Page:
Sunday, October 30, 2011

Spiral Jetty 2011

Spiral Jetty with Bob Wilson

Bob walking the Spiral Jetty

Bob's outfit for walking the spiral Jetty (post)

This past weekend, my husband, Bob Wilson, and I took a trip to the Great Salt Lake to visit Robert Smithson's Spiral Jetty. It was just barely visible under the purple water, and Bob decided to try to walk out to the tip of the spiral. He removed his shoes, then his pants, and started out. The water was cold and the basalt rocks slippery. The temperature of the air was about 55 degrees, and the water slightly colder, so it was not pleasant. He made it out about 1/3 of the way and then decided that his feet were too cold and that he was running the risk of slipping and cutting his feet as they became more and more numb, so he turned back and started in.  He discovered, about 15 feet from the shore, that he could actually just walk alongside the jetty in the sand, thus eliminating the risk of hurting himself.

As a young couple together, Bob and I would often go out and have adventures much like this.  Bob would do something totally unexpected, usually somewhat dangerous, and I would photograph him. His actions usually involved physical suffering, or finding something that he could do that might result in bodily harm if he wasn't careful. Whatever he did, it always took all his attention. I think now that it was his way of making himself completely present and connected to his world.  I couldn't do what he did, but I could certainly appreciate and record and then make something more of his involvement.  Over the years, I made many paintings using these photographs of Bob as a base.  They were critical to my beginnings as an artist, helping me see where I needed to go.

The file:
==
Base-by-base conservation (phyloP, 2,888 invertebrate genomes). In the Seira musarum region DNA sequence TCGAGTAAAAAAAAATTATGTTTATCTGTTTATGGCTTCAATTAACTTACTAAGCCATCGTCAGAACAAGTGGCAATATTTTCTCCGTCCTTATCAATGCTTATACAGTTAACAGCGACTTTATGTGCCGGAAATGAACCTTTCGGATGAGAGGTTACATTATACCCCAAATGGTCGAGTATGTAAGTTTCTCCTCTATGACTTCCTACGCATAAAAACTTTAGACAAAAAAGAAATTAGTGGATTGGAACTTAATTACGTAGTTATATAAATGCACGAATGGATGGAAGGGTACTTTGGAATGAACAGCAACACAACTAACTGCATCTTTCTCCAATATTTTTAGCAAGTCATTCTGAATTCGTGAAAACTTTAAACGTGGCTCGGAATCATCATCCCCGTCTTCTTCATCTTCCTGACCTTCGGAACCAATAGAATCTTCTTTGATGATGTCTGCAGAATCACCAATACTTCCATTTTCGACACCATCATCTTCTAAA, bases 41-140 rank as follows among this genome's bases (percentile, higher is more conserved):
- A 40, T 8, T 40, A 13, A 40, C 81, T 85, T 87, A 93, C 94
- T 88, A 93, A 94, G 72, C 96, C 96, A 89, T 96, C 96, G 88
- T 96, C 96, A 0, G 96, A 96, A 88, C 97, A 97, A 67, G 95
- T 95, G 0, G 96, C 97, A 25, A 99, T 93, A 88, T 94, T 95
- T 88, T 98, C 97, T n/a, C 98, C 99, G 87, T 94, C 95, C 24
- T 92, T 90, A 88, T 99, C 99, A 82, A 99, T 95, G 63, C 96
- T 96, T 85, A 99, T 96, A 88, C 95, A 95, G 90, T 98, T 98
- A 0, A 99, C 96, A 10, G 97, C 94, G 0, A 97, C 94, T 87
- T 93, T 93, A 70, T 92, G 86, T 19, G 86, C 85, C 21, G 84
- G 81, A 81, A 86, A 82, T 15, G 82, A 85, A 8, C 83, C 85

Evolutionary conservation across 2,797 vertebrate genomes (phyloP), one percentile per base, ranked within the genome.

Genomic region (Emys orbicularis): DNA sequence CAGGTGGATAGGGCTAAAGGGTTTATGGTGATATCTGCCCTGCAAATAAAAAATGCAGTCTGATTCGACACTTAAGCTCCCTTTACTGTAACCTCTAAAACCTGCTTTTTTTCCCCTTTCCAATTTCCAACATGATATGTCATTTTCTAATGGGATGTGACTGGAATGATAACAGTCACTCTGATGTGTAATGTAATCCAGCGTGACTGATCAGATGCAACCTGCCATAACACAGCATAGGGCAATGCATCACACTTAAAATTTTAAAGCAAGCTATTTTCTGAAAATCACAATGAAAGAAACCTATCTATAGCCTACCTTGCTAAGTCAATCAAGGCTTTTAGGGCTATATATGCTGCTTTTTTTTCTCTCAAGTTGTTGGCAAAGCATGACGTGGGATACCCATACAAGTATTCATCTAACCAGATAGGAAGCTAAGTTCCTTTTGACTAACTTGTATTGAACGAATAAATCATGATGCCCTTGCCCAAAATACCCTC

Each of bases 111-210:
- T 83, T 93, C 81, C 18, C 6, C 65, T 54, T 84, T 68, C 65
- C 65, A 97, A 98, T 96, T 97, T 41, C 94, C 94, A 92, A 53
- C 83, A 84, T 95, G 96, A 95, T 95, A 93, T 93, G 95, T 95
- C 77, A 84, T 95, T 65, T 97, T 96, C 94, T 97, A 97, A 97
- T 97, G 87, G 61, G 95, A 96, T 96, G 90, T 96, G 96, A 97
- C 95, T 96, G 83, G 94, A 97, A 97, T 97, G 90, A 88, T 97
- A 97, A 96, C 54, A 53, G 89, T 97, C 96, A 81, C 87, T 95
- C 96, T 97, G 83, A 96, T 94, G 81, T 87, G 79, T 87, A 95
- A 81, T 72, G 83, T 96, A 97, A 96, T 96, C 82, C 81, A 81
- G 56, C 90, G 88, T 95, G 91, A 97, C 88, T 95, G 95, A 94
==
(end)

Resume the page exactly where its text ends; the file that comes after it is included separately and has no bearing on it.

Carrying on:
1. What an interesting analysis of your symbiotic journeys, luv!

  2. This narrative really touched me. Almost a love story.


  3. Wow, Holly, the photos are spectacular: lucky dog to see the Jetty. I love this post for so many reasons but especially because where someone else might feel abandoned by Bob wandering off on his own, you learn from him and are inspired in your own journey. Truly, Rilke's “Love consists in this, that two solitudes protect and touch and greet each other”.


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